Since 2022, Public Digital has been working with the London-based think tank ODI to set up a new cadence of research and learning around ‘digital public finance’. You can think about digital public finance as the specific digital technologies, processes, and business models which help governments manage public money.
As we blogged about last year, these activities led to our Budgets and Bytes event, a conference in March which celebrated perspectives from people working on digital transformation and public financial management (PFM).
The event celebrated our publishing of two papers – ‘Digital public financial management: An emerging paradigm’ and ‘Making public finance digital: Challenges to the emerging digital public financial management paradigm’ – and served as the launch of the Digital Public Finance Hub, a learning initiative that Public Digital and ODI have been collaborating on in order to aggregate new learning around the emerging paradigm of digital public financial management.
Building a global PFM community
Together with the papers, the launch of the Hub was our first attempt at helping the global community come together and understand the core features of an emerging paradigm shift in how public finances are managed in the digital era.
Looking back almost one year on from the launch of the Digital Public Finance Hub, we feel proud of the work we’ve done with ODI to advance new learning in this space, and to begin creating a community of people who are both thinking and acting at the intersection of digital government and PFM.
We’re delivering policy-advocacy and supporting practitioners in a space which lacks regular learning or a community to hold on to. We occupy a true unfulfilled need, which has been confirmed by the community we’re building, whether it’s through events we’ve hosted, presentations we’ve given, or our presence on platforms like LinkedIn. While there’s sometimes been a learning curve for Public Digital to acclimate to the public finance community and for ODI to acclimate to the digital world, our joint partnership has enabled us both to grow in unexpected ways.
Here are some stats on our work this year:
Gave 12 presentations and organised six events
Engaged 50+ countries this year via Hub events and presentations
Published 13 blog posts and 2 research papers that received over 5,500 page views
Attended 12 different conferences and events to disseminate ideas around digital and public finance
Engaged 600+ unique individuals across all Hub-events, and many more through presentations and advocacy
Starting to deliver impact
The Hub is more than just these stats, though; we’ve started to see an impact on how countries are using that thinking as well. We hope to expand on our joint country engagements in the year to come, even as we double down on our policy and advocacy. Already through our joint partnership, we have reached many practitioners working in governments, some of whom have shared early examples of impact.
We are thinking in particular of a2i Bangladesh, who have been engaging with the eGov Foundation following our conference about deploying DIGIT and iFIX in Bangladesh. Or of the Rwanda Revenue Authority, where we convened workshops to help them map and understand their data governance priorities. Or of the team in South Africa’s Western Cape Treasury, which has used some of our thinking as they approach the migration of their legacy financial management systems.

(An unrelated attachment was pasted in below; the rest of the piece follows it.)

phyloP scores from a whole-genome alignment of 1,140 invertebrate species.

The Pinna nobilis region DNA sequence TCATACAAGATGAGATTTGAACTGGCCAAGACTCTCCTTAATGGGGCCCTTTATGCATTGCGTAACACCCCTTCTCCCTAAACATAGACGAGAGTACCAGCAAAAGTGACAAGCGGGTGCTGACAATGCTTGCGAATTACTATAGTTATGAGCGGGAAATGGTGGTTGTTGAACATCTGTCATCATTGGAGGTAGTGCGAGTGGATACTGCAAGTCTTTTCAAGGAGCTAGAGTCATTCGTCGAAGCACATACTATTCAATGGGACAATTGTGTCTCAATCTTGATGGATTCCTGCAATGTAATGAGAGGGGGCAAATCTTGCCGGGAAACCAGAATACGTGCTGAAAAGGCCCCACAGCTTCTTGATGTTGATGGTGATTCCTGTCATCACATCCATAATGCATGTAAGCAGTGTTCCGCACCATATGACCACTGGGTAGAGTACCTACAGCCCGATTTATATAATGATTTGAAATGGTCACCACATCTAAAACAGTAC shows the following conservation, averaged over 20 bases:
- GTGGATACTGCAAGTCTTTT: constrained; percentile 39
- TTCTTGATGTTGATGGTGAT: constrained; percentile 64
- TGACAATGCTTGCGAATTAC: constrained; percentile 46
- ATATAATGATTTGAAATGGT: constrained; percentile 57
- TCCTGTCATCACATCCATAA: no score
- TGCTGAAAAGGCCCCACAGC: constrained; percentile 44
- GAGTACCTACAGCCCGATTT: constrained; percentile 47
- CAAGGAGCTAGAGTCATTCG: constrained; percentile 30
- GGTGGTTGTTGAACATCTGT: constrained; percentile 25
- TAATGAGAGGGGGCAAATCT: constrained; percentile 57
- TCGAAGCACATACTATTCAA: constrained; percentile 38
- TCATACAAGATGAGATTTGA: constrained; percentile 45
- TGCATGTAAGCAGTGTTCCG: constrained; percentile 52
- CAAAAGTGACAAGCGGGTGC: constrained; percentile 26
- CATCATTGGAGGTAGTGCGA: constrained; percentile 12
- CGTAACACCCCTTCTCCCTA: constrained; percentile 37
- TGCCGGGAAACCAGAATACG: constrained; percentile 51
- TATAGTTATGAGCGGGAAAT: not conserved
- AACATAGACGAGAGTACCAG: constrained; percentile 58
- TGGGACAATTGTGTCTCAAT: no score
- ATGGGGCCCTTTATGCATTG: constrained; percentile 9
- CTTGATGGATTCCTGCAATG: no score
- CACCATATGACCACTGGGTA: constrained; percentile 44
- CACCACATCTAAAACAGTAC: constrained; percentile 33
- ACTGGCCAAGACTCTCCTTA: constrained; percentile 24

The more open-ended nature of our work with ODI over the last year has represented an exciting departure from our regular engagements at Public Digital. It enabled us to experiment and explore in order to see what sticks. For example, we tried developing a monthly round-up blog series and a new BudgetByte webinar series. We also started to learn from what ODI has been doing in this space for years, helping to document case studies from their own country programmes and working with them to elaborate what joint country opportunities might look like.
Looking forward to what comes next
While the umbrella of digital public finance encompasses numerous areas, we feel that the Hub will provide a strong foundation to share other lessons in digital public finance from Public Digital is doing.
For example, over the last year our team has worked on digital public finance with the International Monetary Fund (IMF) and the Bill & Melinda Gates Foundation (BMGF), both of which we’ve started to share lessons from. This year, we’ll also be exploring ways to share lessons learned from our ongoing engagements with the Ethiopian Ministry of Revenue, IMF, and eGov Foundation through the Digital Public Finance Hub as well.
As we start thinking about where the Hub goes next and how we can broaden its base of support, we feel confident we’ve delivered a strong foundation for extending its lifespan, which we can carry forward for the benefit of the global community. A big thanks in particular to Nick Gates, who joined PD last year to help set this initiative up and lead it forward. While Nick will be moving on to a new role in February (we are very excited for him!), our work with ODI and on digital public finance will continue in 2024 – and hopefully well beyond that – using some of the foundations he helped lay.
If you’re interested in working with us on these issues or simply just want to learn more about our work in this space, please get in touch with James Stewart at [email protected]. We hope to hear from you!